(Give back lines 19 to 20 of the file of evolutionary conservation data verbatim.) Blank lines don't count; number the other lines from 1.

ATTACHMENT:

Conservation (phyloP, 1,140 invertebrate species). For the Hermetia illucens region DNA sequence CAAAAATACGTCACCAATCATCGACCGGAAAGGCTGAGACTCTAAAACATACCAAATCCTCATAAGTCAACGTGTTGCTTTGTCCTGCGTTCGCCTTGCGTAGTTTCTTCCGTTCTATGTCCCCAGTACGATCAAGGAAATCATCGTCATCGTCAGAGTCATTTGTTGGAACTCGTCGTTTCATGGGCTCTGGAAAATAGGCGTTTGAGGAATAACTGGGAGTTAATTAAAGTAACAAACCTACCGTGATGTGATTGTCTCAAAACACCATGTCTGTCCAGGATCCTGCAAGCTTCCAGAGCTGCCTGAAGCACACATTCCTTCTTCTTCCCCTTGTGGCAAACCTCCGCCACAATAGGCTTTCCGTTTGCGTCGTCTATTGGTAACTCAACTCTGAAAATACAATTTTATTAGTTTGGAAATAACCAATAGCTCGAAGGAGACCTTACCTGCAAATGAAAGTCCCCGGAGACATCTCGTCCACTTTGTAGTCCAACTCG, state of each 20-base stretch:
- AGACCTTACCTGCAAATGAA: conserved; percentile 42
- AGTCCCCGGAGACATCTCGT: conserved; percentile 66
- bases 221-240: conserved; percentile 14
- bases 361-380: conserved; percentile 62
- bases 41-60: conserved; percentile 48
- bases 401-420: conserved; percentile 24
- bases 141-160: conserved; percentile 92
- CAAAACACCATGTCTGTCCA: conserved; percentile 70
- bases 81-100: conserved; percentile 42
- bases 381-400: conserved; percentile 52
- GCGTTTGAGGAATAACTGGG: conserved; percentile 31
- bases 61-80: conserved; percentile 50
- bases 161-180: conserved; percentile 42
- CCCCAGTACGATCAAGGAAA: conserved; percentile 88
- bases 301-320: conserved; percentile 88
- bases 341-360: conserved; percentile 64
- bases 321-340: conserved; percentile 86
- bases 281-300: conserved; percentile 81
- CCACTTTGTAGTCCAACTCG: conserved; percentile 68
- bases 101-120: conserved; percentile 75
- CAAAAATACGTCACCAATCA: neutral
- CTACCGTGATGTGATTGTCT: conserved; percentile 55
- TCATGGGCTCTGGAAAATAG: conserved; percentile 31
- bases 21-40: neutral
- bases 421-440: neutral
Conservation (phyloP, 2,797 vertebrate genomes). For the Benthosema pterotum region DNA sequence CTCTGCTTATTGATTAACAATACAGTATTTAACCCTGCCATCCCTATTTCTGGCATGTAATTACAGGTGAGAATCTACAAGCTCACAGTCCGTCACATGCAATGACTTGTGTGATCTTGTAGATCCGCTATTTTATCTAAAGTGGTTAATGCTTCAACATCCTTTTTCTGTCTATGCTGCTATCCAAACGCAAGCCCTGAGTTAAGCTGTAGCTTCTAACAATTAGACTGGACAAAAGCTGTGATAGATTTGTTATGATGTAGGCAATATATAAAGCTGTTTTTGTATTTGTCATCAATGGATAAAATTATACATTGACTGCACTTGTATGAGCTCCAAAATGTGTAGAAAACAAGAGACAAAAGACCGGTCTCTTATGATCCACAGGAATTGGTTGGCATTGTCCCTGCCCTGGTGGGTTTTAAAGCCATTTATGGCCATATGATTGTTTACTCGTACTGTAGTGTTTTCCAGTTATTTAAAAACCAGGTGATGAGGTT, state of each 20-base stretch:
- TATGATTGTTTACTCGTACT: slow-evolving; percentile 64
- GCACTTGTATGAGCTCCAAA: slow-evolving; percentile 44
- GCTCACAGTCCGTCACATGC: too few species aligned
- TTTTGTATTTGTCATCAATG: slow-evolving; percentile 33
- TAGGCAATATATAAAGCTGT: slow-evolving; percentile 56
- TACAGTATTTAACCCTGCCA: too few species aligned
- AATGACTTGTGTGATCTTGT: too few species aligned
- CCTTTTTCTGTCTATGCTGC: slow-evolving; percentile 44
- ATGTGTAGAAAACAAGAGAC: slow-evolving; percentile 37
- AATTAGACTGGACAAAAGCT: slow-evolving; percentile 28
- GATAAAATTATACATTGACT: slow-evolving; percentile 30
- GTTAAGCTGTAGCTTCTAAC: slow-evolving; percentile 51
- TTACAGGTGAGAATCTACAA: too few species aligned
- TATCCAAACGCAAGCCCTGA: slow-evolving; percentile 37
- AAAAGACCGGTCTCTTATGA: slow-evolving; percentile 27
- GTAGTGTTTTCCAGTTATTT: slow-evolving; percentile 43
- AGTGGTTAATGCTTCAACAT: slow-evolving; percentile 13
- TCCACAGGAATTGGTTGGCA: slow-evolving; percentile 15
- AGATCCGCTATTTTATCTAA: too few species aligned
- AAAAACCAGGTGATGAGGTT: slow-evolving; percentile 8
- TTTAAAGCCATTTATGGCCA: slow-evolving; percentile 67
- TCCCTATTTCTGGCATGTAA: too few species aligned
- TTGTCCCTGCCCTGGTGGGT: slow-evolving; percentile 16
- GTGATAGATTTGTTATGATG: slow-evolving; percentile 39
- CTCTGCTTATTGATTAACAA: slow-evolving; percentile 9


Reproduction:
- bases 281-300: conserved; percentile 81
- CCACTTTGTAGTCCAACTCG: conserved; percentile 68